FREE SPEECH ZONE | The Dragonfly Effect: 2010 winter addition to Henn Cty library


The Dragonfly Effect: 2010 winter addition to Henn Cty library; book looks at psychology of social media.

Reviewed by Nicholas P Heille

Jan. 17, 2011

The heart of The Dragonfly Effect is the “why” of social media, the likes of Facebook and Twitter.  Co-author Jennifer Aaker, uses her expertise as a social psychologist and marketer to demonstrate the importance emotions, especially happiness, to engage of users of social media. 

Like the four wings of a dragonfly, that allow it to hover dart land and takeoff, the book covers four principles of the psychology of social media: focus, attention grabber, engagement, and action.  Focus, keep it simple; attention grabber, use imagery that is original, simple, and grounded; engagement, tell a personal story; and, encourage the user of social media to take action.

Free Speech Zone
The Free Speech Zone offers a space for contributions from readers, without editing by the TC Daily Planet. This is an open forum for articles that otherwise might not find a place for publication, including news articles, opinion columns, announcements and even a few press releases.

The authors use recognized examples of social media, like President Obama’s Campaign, as well as student projects, from classroom work at Stanford University’s School of Business, to illustrate their principles.  While President Obama’s election is the best known, this reviewer was impressed with a lesser known, but very powerful example, of the use of social media done by the public affairs officer of the U.S. 7th Fleet.

On July 8, 2009, as the USS Shiloh, a guided missile cruiser of the U.S. 7th Fleet, steamed to port in Yokosuka, Japan, a crewmember fell overboard.  Regular navel channels of communication, which often take days or weeks, were too cumbersome to let those who waited to welcome the Shiloh know about the event.  The 7th Fleet’s public affairs officer, Commander Jeff Davis, decided to use the Fleet’s Facebook page to communicate the tragedy.  Facebook was quick and simple. Within minutes, the news swept through the people at port, who awaited the Shiloh.  The Shiloh was able to communicate its loss; and, let them know of their efforts to search for the lost crewmember.  Within days, the Shiloh’s Facebook page became a forum of action, where its readers were able share their messages and feelings of condolence.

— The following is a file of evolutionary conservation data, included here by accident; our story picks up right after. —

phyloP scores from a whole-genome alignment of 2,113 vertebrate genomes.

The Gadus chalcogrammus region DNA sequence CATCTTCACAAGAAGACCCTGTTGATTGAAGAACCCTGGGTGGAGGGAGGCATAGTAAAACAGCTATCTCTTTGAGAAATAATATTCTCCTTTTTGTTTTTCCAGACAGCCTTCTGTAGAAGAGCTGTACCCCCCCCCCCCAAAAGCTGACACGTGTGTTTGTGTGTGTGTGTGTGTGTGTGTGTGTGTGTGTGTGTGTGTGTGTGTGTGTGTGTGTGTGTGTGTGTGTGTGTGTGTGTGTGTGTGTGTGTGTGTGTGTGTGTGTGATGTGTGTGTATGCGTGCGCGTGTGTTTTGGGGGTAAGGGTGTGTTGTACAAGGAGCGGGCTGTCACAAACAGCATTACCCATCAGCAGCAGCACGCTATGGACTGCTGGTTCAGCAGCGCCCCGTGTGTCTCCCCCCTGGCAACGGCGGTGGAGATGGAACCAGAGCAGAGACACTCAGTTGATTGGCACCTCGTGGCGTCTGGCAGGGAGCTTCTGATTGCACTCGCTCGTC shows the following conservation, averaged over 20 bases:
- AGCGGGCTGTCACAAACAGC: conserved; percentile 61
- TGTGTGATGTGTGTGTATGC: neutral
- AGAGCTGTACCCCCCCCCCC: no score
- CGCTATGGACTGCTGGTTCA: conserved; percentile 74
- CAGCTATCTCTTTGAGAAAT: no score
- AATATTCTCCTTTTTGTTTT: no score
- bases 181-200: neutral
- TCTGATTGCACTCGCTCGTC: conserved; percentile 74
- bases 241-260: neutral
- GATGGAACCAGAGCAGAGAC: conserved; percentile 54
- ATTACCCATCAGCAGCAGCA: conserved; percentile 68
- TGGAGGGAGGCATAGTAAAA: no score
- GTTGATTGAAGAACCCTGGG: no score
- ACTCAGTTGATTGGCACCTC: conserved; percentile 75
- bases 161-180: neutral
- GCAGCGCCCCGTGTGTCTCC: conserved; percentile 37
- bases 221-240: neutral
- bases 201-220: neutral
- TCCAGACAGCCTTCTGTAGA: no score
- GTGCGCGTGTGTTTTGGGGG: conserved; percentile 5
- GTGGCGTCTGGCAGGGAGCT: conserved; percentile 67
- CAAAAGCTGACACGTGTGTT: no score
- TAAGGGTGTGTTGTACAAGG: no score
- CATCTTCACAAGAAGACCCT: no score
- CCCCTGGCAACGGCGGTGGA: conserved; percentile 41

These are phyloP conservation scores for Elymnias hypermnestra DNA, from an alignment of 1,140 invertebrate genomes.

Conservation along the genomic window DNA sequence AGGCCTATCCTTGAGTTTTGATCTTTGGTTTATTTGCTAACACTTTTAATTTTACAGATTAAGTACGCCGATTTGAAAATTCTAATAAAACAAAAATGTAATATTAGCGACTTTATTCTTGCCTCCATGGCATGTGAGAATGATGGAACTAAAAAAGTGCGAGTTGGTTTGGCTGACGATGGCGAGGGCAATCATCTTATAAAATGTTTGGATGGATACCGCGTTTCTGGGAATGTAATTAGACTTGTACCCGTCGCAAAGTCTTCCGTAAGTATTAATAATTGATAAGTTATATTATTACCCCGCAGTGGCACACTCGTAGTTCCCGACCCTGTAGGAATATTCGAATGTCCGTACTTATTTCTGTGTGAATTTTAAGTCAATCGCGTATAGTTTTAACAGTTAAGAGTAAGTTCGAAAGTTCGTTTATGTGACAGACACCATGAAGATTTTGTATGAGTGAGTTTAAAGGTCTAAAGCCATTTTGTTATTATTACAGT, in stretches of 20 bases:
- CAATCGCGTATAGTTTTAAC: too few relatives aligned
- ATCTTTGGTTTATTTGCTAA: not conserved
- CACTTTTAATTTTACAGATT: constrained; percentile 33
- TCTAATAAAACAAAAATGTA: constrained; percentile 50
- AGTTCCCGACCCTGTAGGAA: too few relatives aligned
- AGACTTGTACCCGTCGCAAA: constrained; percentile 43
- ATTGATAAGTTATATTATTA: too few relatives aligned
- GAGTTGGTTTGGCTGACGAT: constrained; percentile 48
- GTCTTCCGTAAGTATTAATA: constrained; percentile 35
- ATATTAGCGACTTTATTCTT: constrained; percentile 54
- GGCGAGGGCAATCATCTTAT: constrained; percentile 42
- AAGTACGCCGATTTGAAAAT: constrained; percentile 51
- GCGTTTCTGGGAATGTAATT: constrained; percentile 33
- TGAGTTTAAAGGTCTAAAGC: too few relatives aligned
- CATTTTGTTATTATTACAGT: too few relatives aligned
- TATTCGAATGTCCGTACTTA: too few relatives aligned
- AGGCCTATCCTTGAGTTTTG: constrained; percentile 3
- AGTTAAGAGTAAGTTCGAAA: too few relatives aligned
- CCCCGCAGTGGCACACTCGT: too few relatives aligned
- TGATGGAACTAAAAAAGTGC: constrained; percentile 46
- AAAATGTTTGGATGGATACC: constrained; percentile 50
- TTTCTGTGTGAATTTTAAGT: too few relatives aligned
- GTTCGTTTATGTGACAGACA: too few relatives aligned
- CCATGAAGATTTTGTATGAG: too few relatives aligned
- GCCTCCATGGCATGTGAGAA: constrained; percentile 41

The Dragonfly Effect is a great weekend read about the “why” of the psychology of the emotions, especially happiness, in effective social media.  As the authors quote Margaret Mead: “Never doubt that a small group of thoughtful committed citizens can change the world.  Indeed, it is the only thing that ever has.”

(The Dragonfly Effect by Jennifer Aaker and Andy Smith; John Wiley & Sons; 2010).